I already linked to this great story on a Georgia death penalty attorney turned teacher when it first appeared in The New York Times, but the piece is now in the AJC as well.
Among the interesting points in the profile of Tom Dunn who switched to teaching after a brush with death convinced him that he needed a less stressful line of work:
On the common thread he saw in his clients who ended up on death row:
After decades of accumulating such stories, Dunn said, he recognized a common thread: the lack of a supportive authority figure like a teacher, of a helping hand that might have meant “the difference between a good life and a ruined life.”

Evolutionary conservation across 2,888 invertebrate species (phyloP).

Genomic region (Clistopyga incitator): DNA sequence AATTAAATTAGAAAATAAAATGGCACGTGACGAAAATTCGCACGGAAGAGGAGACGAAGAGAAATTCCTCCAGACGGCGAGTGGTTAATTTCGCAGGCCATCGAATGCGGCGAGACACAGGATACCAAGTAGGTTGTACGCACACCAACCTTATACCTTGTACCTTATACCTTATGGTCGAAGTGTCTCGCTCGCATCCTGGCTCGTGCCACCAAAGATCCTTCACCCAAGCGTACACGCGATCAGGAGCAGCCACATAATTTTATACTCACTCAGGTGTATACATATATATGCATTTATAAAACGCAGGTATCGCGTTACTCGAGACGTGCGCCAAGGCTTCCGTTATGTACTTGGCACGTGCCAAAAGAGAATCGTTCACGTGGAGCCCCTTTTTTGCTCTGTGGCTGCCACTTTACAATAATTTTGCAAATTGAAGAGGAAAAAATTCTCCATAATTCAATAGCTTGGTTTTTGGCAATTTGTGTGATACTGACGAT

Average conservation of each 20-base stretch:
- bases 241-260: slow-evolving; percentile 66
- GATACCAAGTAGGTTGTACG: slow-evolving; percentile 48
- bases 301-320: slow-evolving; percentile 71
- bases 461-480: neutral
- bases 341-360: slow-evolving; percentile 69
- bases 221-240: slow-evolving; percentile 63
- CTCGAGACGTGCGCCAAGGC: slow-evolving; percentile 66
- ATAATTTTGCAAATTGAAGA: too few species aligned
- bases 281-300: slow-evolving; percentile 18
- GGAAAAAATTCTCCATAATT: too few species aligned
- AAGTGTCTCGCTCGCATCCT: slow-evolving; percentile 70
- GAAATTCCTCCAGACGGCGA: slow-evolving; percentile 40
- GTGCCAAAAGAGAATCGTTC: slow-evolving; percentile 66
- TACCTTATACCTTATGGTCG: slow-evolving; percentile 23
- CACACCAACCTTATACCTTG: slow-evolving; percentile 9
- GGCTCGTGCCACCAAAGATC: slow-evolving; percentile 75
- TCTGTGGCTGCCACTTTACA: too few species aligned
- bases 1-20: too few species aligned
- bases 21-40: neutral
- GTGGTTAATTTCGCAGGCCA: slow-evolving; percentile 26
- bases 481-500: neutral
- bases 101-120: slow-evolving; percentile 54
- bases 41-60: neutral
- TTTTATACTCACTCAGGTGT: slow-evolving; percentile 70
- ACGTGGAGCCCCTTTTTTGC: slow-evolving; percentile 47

On why he chose to become a special education teacher:
During his training, he focused on special education, recalling that he saw learning disabilities “in nearly every case” on death row. He now works mainly in classrooms that blend special education students with the general population.
On whether he made the right career trade, if his goal was less stress:
“You can’t be a starry-eyed idealist and do defense work in capital cases for 20 years.”